If you’re the type of person who likes “real” historical novels, ones that peer into the lives of actual historical figures directly, rather than looking at famous or infamous people through made up characters who happen to orbit around them, and if you’re interested in the era of the 1930’s and 1940’s in America, then we have a new book for you!  It’s Amy Bloom’s newest novel, White Houses, and it tells the story of Lorena Hickok and her relationship with Eleanor Roosevelt.

Amy Bloom is an excellent writer, and fond of historical fiction.  Her last book, Lucky Us, followed a rather eccentric pair of sisters through the world of 1940’s America, and it was a fun read, filled with historical detail and fascinating characters.  

Lorena Hickok, known as “Hick”, has become known to the general public, if obliquely, through Ken Burns’ television series about the Roosevelt family, but she was more than just a footnote to the Roosevelts’ marriage. She was, as White Houses demonstrates, a fascinating person in her own right, a woman who started out with nothing and made herself into one of the prominent journalists of the era, which was, it’s worth noting, not an era in which women were assumed to be able to do the same kind of work as men.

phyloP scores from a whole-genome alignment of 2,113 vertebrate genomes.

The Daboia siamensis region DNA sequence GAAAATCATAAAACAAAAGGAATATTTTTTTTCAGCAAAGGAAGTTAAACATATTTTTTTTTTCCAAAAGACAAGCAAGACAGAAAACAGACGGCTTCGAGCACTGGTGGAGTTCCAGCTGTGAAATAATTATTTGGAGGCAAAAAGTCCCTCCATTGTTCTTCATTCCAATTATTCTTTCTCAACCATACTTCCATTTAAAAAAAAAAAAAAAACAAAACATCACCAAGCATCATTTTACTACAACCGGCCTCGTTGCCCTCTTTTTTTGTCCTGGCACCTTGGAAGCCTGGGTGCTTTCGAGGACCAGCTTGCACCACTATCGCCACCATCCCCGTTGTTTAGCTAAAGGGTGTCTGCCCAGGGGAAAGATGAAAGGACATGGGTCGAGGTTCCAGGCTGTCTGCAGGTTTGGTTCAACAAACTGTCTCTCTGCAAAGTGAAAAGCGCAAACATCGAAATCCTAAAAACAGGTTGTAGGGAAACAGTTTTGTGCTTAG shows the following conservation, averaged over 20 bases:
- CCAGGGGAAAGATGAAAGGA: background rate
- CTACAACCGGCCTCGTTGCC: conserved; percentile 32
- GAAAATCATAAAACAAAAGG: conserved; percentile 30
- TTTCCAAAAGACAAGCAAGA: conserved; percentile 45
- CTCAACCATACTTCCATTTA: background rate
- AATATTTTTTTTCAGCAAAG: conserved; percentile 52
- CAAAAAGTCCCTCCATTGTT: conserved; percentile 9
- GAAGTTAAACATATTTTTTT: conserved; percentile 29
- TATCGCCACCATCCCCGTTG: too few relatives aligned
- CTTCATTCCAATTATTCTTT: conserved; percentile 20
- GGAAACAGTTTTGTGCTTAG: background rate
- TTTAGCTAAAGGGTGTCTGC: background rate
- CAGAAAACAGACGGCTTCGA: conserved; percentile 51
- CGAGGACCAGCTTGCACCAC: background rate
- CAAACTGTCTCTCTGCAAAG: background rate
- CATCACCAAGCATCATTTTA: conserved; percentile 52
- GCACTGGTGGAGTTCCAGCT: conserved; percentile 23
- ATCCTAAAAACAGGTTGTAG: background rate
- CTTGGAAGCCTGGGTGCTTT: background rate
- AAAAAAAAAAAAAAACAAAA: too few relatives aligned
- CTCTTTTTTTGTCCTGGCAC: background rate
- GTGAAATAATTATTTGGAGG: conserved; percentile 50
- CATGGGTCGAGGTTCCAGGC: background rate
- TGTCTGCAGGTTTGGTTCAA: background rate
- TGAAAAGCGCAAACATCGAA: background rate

Her relationship with Eleanor Roosevelt, which started when Hick was covering FDR’s first run for the presidency in 1932, forms the spine of the book.  The two women were very different: Hick was outgoing and brash, as she had to be in order to make a success of herself in a man’s world, whereas Eleanor was kind of shy and introverted, unsure whether she had what it took to be the wife of the most powerful man in the world. And while they had to hide the true nature of their “special friendship”, due to the rampant homophobia of the period, this book leaves no doubt that this was love, deep and powerful, shaping their lives.

Hick, our point of view character, had a bird’s eye view of everything that went on in the White House, from Eleanor’s daily routine to FDR’s relationship with his lover, to the behavior of FDR and Eleanor’s children (spoiler alert: they do not come off well in this telling), and seeing things through her intelligent and observant eyes gives us a different perspective on one of the most well known periods of American history.

If you’re doing the Field Library Reading Challenge this year, this book counts for the category of “Read a Book about the Great Depression” (as you can see, I’m pretty loose and forgiving about what fits in particular categories), but you don’t need an excuse to read this lovely historical novel about two extraordinary women.